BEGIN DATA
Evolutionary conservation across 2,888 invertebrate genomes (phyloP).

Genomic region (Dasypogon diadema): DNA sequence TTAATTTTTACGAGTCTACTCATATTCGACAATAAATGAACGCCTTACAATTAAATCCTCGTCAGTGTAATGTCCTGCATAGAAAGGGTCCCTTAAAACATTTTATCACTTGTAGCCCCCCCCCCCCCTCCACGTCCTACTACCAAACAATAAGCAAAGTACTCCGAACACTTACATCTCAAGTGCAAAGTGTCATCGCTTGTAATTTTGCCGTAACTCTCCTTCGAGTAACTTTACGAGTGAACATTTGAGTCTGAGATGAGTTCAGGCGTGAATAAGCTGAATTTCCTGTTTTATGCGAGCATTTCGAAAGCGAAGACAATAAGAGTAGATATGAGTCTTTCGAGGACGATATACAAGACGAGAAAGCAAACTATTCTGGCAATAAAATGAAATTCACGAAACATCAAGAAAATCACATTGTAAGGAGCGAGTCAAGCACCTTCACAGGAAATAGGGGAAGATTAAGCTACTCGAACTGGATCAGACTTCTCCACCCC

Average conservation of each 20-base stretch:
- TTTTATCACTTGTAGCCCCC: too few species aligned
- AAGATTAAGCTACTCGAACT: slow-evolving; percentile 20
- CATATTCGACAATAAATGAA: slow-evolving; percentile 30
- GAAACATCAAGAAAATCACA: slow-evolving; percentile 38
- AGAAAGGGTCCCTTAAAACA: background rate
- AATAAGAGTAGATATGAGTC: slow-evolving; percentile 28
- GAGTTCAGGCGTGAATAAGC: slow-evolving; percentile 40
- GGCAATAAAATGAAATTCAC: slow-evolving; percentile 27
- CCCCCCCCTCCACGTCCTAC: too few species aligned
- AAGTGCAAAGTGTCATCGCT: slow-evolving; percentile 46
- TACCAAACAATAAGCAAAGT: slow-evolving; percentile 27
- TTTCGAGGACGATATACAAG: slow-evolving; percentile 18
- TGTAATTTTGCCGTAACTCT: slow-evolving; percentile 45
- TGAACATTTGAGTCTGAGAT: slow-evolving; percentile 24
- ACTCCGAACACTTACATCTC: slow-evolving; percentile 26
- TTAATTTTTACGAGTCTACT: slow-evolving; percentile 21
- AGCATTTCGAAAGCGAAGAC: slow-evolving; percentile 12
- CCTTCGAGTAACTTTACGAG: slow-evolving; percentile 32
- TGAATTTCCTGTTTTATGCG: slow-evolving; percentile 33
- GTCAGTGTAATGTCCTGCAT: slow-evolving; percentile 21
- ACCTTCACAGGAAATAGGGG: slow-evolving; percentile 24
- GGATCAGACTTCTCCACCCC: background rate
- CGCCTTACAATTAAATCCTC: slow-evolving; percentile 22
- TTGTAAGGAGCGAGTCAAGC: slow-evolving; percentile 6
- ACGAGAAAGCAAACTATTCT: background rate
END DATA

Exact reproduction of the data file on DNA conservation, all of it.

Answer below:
Evolutionary conservation across 2,888 invertebrate genomes (phyloP).

Genomic region (Dasypogon diadema): DNA sequence TTAATTTTTACGAGTCTACTCATATTCGACAATAAATGAACGCCTTACAATTAAATCCTCGTCAGTGTAATGTCCTGCATAGAAAGGGTCCCTTAAAACATTTTATCACTTGTAGCCCCCCCCCCCCCTCCACGTCCTACTACCAAACAATAAGCAAAGTACTCCGAACACTTACATCTCAAGTGCAAAGTGTCATCGCTTGTAATTTTGCCGTAACTCTCCTTCGAGTAACTTTACGAGTGAACATTTGAGTCTGAGATGAGTTCAGGCGTGAATAAGCTGAATTTCCTGTTTTATGCGAGCATTTCGAAAGCGAAGACAATAAGAGTAGATATGAGTCTTTCGAGGACGATATACAAGACGAGAAAGCAAACTATTCTGGCAATAAAATGAAATTCACGAAACATCAAGAAAATCACATTGTAAGGAGCGAGTCAAGCACCTTCACAGGAAATAGGGGAAGATTAAGCTACTCGAACTGGATCAGACTTCTCCACCCC

Average conservation of each 20-base stretch:
- TTTTATCACTTGTAGCCCCC: too few species aligned
- AAGATTAAGCTACTCGAACT: slow-evolving; percentile 20
- CATATTCGACAATAAATGAA: slow-evolving; percentile 30
- GAAACATCAAGAAAATCACA: slow-evolving; percentile 38
- AGAAAGGGTCCCTTAAAACA: background rate
- AATAAGAGTAGATATGAGTC: slow-evolving; percentile 28
- GAGTTCAGGCGTGAATAAGC: slow-evolving; percentile 40
- GGCAATAAAATGAAATTCAC: slow-evolving; percentile 27
- CCCCCCCCTCCACGTCCTAC: too few species aligned
- AAGTGCAAAGTGTCATCGCT: slow-evolving; percentile 46
- TACCAAACAATAAGCAAAGT: slow-evolving; percentile 27
- TTTCGAGGACGATATACAAG: slow-evolving; percentile 18
- TGTAATTTTGCCGTAACTCT: slow-evolving; percentile 45
- TGAACATTTGAGTCTGAGAT: slow-evolving; percentile 24
- ACTCCGAACACTTACATCTC: slow-evolving; percentile 26
- TTAATTTTTACGAGTCTACT: slow-evolving; percentile 21
- AGCATTTCGAAAGCGAAGAC: slow-evolving; percentile 12
- CCTTCGAGTAACTTTACGAG: slow-evolving; percentile 32
- TGAATTTCCTGTTTTATGCG: slow-evolving; percentile 33
- GTCAGTGTAATGTCCTGCAT: slow-evolving; percentile 21
- ACCTTCACAGGAAATAGGGG: slow-evolving; percentile 24
- GGATCAGACTTCTCCACCCC: background rate
- CGCCTTACAATTAAATCCTC: slow-evolving; percentile 22
- TTGTAAGGAGCGAGTCAAGC: slow-evolving; percentile 6
- ACGAGAAAGCAAACTATTCT: background rate